Reice Bedortha was one of many brave men who left their home in Wales to begin a new life among the Puritans of Massachusetts.  He was not alone, his there were a certain Welsh contingent among the settlers of Springfield, including Thomas Myrrick, Mary Parsons, Griffith and Sarah Jones, Alexander Edwards and his wife Blanche Lewis. It is believed that Blanche and Mary Parsons were from the same village in Southern Wales, Llanvaches, and it is possible that Mary Parson's first husband was Blanche's brother. Did they all travel together? Maybe. One, if not the first, Nonconformist Minister in Wales, William Wroth, formed a New England style church in Llanvaches. He died there in 1641. Perhaps his death was the impetus for their immigration.
Blanche and Reice married in 1645.  Springfield at that time had only a few dozen households. A single long street ran through the village. Houses and house lots lay on the right side of the river, planting fields were across the river and each man was also given a tree lot to the east of the street. The Bedortha's northerly neighbor was fellow Welshman Griffith Jones and to the south was Benjamin Cooley. There was also a cow common on which they grazed their livestock. Their first home would have been tiny, likely a single room with a lean-to on the back and a loft for storage. The chimney would have been mud-lined. I think the average 21st century man would be amazed at how primitive their world was. 
Reice and Blanche had five children, a small number for those days. All four children were sons, only three lived to adulthood. 
1. Unknown child b. 14 March 1646, died
2. John b. 13 March 1647, buried 30 March 1648
3. Joseph b. 15 January 1649 m. (1) Mary Dumbleton (2) Mrs. Lydia Dumbleton (3) Hannah Marshfield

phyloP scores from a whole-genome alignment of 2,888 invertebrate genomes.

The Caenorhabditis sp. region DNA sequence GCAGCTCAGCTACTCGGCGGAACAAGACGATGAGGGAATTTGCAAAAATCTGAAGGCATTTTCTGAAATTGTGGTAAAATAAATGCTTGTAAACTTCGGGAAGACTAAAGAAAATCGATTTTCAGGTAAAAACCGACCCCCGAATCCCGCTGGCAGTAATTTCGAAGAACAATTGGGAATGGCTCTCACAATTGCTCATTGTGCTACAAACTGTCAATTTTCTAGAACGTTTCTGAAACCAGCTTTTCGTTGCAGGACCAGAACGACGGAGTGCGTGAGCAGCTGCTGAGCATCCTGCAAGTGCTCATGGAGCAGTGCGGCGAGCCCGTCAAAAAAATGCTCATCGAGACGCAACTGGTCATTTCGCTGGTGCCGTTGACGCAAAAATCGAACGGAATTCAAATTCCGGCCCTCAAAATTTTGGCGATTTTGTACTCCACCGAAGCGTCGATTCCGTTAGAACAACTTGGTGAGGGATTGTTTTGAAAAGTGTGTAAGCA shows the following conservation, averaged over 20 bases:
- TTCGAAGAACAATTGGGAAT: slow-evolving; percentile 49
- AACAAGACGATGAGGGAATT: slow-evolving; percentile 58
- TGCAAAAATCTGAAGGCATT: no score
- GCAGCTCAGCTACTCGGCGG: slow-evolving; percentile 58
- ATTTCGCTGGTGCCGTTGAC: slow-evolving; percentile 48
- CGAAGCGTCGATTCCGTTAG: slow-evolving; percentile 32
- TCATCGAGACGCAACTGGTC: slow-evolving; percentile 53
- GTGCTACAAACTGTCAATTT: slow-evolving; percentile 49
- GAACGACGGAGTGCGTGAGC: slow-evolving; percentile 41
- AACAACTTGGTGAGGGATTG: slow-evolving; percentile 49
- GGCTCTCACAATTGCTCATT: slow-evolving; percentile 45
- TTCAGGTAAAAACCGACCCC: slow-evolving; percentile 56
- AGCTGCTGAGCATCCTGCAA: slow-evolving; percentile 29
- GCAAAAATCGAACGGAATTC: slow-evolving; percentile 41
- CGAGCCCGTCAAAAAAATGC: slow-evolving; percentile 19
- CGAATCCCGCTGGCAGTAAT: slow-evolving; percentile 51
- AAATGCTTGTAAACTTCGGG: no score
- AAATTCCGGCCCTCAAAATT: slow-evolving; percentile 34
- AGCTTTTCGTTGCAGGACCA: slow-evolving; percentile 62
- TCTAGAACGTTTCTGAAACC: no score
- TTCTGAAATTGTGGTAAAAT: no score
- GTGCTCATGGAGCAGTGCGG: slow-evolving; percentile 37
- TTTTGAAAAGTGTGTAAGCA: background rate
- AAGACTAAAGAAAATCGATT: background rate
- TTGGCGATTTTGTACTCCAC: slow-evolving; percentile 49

4. Samuel b. 1 October 1651 m. (1) Mercy Dumbleton (2) Mary Remington Leonard
5. John b. 4 December 1654
|Fantastic Book On Pynchon and Springfield|
Life in the 1650s was no picnic in the park. Everything was done by hand. Food production consumed most of the families waking hours. Land was cleared, tilled, planted, weeded. Crops harvested and preserved. Livestock fattened during the summer months was slaughtered and salted for winter. Candles, soap, cloth, clothing, furniture were made by hand. No Walmart Super Center to run to for a gallon of milk! The magistrate and veritable head honcho of the town was William Pynchon. He did run a 'store' which sold seed, tools and other necessities to the towns people on credit.
Aside from farming, Reice was called on, like all good men of the Bay State to participate in civic government. He served as Fence Viewer multiple times, not always doing a good job as he was once fined for dereliction of duty. The job was not as silly as it sounds as intact fences kept livestock where they belonged and out of peoples gardens and crops. In 1666 and 1676 Reice was the town constable, He was overseer of the highways twice, prizer of the stock, and hayward. One of his most important posts was town Selectman.